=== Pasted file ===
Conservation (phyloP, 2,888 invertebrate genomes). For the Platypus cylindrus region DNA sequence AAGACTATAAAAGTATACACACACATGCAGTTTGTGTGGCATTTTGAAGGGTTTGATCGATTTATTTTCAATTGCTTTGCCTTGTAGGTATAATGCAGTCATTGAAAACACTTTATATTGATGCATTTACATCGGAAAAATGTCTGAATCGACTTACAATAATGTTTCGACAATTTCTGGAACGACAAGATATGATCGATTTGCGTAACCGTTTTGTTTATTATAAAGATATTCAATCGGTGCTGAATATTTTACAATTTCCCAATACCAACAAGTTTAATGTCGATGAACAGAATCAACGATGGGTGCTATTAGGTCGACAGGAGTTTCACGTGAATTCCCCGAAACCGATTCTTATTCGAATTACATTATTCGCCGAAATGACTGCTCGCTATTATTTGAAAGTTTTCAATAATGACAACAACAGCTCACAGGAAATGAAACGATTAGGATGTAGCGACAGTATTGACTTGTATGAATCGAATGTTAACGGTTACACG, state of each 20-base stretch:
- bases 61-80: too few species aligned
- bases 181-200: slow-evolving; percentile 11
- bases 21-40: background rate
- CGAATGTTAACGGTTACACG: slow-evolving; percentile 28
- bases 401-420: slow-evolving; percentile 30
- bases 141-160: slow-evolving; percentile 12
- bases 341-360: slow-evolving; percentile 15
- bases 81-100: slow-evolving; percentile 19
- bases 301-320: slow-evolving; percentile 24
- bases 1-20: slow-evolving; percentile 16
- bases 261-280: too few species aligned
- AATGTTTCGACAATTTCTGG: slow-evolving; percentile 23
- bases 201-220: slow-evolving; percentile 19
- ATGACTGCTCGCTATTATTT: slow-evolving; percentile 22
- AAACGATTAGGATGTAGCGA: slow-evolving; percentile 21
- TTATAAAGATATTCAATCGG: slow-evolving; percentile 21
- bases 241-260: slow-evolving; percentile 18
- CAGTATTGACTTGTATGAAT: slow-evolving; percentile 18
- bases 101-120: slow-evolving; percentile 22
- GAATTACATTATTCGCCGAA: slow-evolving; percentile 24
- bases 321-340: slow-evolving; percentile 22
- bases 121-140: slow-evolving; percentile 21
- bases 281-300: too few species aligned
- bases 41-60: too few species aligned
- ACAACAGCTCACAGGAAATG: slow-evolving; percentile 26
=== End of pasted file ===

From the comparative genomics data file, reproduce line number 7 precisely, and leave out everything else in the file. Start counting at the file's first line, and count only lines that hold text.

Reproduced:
- bases 141-160: slow-evolving; percentile 12